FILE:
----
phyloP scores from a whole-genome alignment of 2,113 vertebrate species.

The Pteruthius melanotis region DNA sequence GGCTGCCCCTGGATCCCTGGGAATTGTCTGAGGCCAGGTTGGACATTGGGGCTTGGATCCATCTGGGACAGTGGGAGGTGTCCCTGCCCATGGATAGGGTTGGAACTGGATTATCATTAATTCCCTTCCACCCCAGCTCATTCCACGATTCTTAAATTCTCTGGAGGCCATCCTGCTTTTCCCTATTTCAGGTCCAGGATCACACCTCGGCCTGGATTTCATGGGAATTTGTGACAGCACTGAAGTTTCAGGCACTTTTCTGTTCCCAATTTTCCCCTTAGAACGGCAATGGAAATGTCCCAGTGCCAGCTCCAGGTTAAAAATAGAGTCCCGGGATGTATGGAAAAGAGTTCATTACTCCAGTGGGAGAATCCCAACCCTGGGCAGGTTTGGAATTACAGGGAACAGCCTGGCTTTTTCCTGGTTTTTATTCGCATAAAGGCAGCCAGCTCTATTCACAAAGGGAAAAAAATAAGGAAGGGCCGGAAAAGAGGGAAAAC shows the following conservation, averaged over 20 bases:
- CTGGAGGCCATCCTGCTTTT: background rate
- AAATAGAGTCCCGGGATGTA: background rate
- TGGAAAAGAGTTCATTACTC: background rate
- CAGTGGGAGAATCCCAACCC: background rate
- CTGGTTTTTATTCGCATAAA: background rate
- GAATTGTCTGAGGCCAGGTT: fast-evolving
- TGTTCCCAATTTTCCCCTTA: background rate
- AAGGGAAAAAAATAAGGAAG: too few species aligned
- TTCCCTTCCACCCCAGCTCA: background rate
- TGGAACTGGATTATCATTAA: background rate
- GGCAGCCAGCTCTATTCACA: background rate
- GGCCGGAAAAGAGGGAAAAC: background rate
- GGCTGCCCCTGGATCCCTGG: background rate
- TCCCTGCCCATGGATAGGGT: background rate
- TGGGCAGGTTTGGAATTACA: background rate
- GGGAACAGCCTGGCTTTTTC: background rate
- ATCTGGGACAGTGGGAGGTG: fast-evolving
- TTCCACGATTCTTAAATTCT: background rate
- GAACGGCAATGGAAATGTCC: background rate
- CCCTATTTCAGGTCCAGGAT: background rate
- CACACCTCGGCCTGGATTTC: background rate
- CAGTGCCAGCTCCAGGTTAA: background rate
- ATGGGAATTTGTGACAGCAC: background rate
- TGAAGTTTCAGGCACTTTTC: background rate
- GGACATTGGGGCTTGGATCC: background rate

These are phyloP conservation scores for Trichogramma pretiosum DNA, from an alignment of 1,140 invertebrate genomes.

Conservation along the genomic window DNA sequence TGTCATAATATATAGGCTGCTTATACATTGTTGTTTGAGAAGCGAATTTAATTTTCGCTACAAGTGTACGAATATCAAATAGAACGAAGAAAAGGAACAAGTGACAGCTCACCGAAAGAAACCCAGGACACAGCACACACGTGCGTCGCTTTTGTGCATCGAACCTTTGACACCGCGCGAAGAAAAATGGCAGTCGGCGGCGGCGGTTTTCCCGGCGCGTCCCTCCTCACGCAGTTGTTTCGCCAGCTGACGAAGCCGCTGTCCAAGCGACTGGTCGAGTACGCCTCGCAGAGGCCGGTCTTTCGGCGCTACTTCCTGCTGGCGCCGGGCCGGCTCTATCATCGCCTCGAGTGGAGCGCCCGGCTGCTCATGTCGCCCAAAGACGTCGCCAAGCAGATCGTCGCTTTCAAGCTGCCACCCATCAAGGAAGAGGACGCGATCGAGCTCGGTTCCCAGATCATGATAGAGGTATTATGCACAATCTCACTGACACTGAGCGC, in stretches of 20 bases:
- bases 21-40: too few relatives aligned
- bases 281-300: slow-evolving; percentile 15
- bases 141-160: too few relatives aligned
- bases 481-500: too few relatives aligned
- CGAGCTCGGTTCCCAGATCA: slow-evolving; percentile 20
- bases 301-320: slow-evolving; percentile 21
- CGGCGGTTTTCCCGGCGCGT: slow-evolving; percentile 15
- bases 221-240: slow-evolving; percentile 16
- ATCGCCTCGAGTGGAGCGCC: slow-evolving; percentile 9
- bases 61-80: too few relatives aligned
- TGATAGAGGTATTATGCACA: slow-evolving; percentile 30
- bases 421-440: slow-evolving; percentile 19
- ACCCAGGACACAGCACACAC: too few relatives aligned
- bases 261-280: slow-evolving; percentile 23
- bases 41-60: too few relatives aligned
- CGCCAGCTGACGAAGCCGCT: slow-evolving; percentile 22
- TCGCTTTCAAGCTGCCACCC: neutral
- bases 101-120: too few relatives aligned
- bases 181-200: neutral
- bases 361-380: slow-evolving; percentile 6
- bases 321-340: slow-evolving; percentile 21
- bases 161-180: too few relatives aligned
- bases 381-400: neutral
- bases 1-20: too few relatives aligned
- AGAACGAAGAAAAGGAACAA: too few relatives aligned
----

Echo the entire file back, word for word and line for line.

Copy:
phyloP scores from a whole-genome alignment of 2,113 vertebrate species.

The Pteruthius melanotis region DNA sequence GGCTGCCCCTGGATCCCTGGGAATTGTCTGAGGCCAGGTTGGACATTGGGGCTTGGATCCATCTGGGACAGTGGGAGGTGTCCCTGCCCATGGATAGGGTTGGAACTGGATTATCATTAATTCCCTTCCACCCCAGCTCATTCCACGATTCTTAAATTCTCTGGAGGCCATCCTGCTTTTCCCTATTTCAGGTCCAGGATCACACCTCGGCCTGGATTTCATGGGAATTTGTGACAGCACTGAAGTTTCAGGCACTTTTCTGTTCCCAATTTTCCCCTTAGAACGGCAATGGAAATGTCCCAGTGCCAGCTCCAGGTTAAAAATAGAGTCCCGGGATGTATGGAAAAGAGTTCATTACTCCAGTGGGAGAATCCCAACCCTGGGCAGGTTTGGAATTACAGGGAACAGCCTGGCTTTTTCCTGGTTTTTATTCGCATAAAGGCAGCCAGCTCTATTCACAAAGGGAAAAAAATAAGGAAGGGCCGGAAAAGAGGGAAAAC shows the following conservation, averaged over 20 bases:
- CTGGAGGCCATCCTGCTTTT: background rate
- AAATAGAGTCCCGGGATGTA: background rate
- TGGAAAAGAGTTCATTACTC: background rate
- CAGTGGGAGAATCCCAACCC: background rate
- CTGGTTTTTATTCGCATAAA: background rate
- GAATTGTCTGAGGCCAGGTT: fast-evolving
- TGTTCCCAATTTTCCCCTTA: background rate
- AAGGGAAAAAAATAAGGAAG: too few species aligned
- TTCCCTTCCACCCCAGCTCA: background rate
- TGGAACTGGATTATCATTAA: background rate
- GGCAGCCAGCTCTATTCACA: background rate
- GGCCGGAAAAGAGGGAAAAC: background rate
- GGCTGCCCCTGGATCCCTGG: background rate
- TCCCTGCCCATGGATAGGGT: background rate
- TGGGCAGGTTTGGAATTACA: background rate
- GGGAACAGCCTGGCTTTTTC: background rate
- ATCTGGGACAGTGGGAGGTG: fast-evolving
- TTCCACGATTCTTAAATTCT: background rate
- GAACGGCAATGGAAATGTCC: background rate
- CCCTATTTCAGGTCCAGGAT: background rate
- CACACCTCGGCCTGGATTTC: background rate
- CAGTGCCAGCTCCAGGTTAA: background rate
- ATGGGAATTTGTGACAGCAC: background rate
- TGAAGTTTCAGGCACTTTTC: background rate
- GGACATTGGGGCTTGGATCC: background rate

These are phyloP conservation scores for Trichogramma pretiosum DNA, from an alignment of 1,140 invertebrate genomes.

Conservation along the genomic window DNA sequence TGTCATAATATATAGGCTGCTTATACATTGTTGTTTGAGAAGCGAATTTAATTTTCGCTACAAGTGTACGAATATCAAATAGAACGAAGAAAAGGAACAAGTGACAGCTCACCGAAAGAAACCCAGGACACAGCACACACGTGCGTCGCTTTTGTGCATCGAACCTTTGACACCGCGCGAAGAAAAATGGCAGTCGGCGGCGGCGGTTTTCCCGGCGCGTCCCTCCTCACGCAGTTGTTTCGCCAGCTGACGAAGCCGCTGTCCAAGCGACTGGTCGAGTACGCCTCGCAGAGGCCGGTCTTTCGGCGCTACTTCCTGCTGGCGCCGGGCCGGCTCTATCATCGCCTCGAGTGGAGCGCCCGGCTGCTCATGTCGCCCAAAGACGTCGCCAAGCAGATCGTCGCTTTCAAGCTGCCACCCATCAAGGAAGAGGACGCGATCGAGCTCGGTTCCCAGATCATGATAGAGGTATTATGCACAATCTCACTGACACTGAGCGC, in stretches of 20 bases:
- bases 21-40: too few relatives aligned
- bases 281-300: slow-evolving; percentile 15
- bases 141-160: too few relatives aligned
- bases 481-500: too few relatives aligned
- CGAGCTCGGTTCCCAGATCA: slow-evolving; percentile 20
- bases 301-320: slow-evolving; percentile 21
- CGGCGGTTTTCCCGGCGCGT: slow-evolving; percentile 15
- bases 221-240: slow-evolving; percentile 16
- ATCGCCTCGAGTGGAGCGCC: slow-evolving; percentile 9
- bases 61-80: too few relatives aligned
- TGATAGAGGTATTATGCACA: slow-evolving; percentile 30
- bases 421-440: slow-evolving; percentile 19
- ACCCAGGACACAGCACACAC: too few relatives aligned
- bases 261-280: slow-evolving; percentile 23
- bases 41-60: too few relatives aligned
- CGCCAGCTGACGAAGCCGCT: slow-evolving; percentile 22
- TCGCTTTCAAGCTGCCACCC: neutral
- bases 101-120: too few relatives aligned
- bases 181-200: neutral
- bases 361-380: slow-evolving; percentile 6
- bases 321-340: slow-evolving; percentile 21
- bases 161-180: too few relatives aligned
- bases 381-400: neutral
- bases 1-20: too few relatives aligned
- AGAACGAAGAAAAGGAACAA: too few relatives aligned